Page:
This summer, three of the Smithsonian Libraries art libraries, the Hirshhorn Library (HMSG), the African Art Library (AfA), and the American Art Library/National Portrait Gallery Library (AA/PG) have hosted an intern through the Katzenberger Foundation Art History Internship Program. Each library has a collection of artists’ books and has been working to provide better access and exploring ways that the collections may be used. This year, under the coordination of Anna Brooke (HMSG) in partnership with Janet Stanley (AfA) and Doug Litts (AA/PG), the Smithsonian Libraries welcomed Tim Vermeulen from the University of Wisconsin, Stevens Point.
Author: Doug Litts
Doug Litts is the head of the Smithsonian American Art Museum/National Portrait Gallery Library.
The American Art Museum/National Portrait Gallery (AA/PG) Library has close to two hundred artists’ books in its collection, many of which have been featured here in past blog posts. However, this collection continues to grow and new books are selectively added. Many come through donations, but others are purchased to support the collection’s theme of “American Lives, American Stories.” Most of the works in the artists’ book collection feature American book artists and have biographical elements or touch upon the American experience.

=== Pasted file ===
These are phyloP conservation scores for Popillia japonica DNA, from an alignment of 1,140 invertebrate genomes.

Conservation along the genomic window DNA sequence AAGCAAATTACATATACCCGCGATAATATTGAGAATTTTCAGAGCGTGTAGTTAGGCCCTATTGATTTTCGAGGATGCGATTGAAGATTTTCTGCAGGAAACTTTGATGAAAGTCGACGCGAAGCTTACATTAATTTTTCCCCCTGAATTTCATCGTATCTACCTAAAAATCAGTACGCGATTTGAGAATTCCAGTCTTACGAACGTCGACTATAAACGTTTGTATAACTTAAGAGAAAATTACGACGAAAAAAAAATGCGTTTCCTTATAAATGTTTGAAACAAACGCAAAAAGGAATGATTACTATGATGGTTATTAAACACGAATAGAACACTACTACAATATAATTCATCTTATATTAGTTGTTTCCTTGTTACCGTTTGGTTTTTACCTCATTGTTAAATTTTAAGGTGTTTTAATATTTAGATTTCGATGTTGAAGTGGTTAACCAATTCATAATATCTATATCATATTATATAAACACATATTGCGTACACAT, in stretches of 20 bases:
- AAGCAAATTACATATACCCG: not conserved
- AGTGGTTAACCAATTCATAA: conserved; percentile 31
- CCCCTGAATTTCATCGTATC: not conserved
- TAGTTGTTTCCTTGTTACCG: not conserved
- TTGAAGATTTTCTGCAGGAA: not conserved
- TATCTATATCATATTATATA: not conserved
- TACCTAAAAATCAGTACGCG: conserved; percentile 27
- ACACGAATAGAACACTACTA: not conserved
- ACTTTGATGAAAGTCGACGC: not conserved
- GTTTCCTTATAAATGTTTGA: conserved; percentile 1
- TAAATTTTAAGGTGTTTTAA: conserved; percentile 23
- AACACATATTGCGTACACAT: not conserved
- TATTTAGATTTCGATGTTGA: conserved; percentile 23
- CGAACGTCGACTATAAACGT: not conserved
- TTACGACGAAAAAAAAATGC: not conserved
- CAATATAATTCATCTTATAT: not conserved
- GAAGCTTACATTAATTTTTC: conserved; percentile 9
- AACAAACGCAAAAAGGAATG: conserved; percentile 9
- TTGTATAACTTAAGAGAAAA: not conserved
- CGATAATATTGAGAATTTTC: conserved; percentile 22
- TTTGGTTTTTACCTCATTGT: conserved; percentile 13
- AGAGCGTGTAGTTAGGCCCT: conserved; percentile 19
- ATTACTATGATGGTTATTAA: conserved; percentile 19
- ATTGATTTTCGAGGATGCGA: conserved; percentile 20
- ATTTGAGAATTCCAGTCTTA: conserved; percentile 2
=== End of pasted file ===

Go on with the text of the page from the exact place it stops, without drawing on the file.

For the past two summers, three art libraries, the Hirshhorn Library (HMSG), the African Art Library (NMAA), and the American Art Library/National Portrait Gallery Library (AA/PG) have hosted graduate library student interns through the Smithsonian Libraries Professional Development Internship to work on the three libraries’ artists’ book collections.
This post was written by Kate Wilson, a 2012 spring intern at the Smithsonian American Art Museum/National Portrait Gallery Library (AAPG Library).
I have background and work experience in both library and archival science – I’ve worked equally in both types of institutions and enjoy the hands-on, primary resources I find in archival work but the interaction, service, and reference I get from working in libraries. The AAPG Library’s Art & Artist File combine my love of primary documentation and reference work, and it is in this unique collection that I found a trove of original promotional materials for the short-lived Federal Art Project, the fine arts arm of the Works Project Administration.
Charles Loring Elliott (born Scipio, NY, 1812; died Albany, NY, 1868)
At the time of his death, Charles Loring Elliott was one of the most well-known American portrait painters of the mid-19th century. The artist vertical file at the Smithsonian American Art Museum/National Portrait Gallery (AAPG) Library contains several contemporaneous multi-page eulogies and/or reminiscences on Elliott’s life and career. In 1867, Henry Tuckerman claimed that Elliott had painted almost 700 portraits – a truly prolific life’s work if indeed true.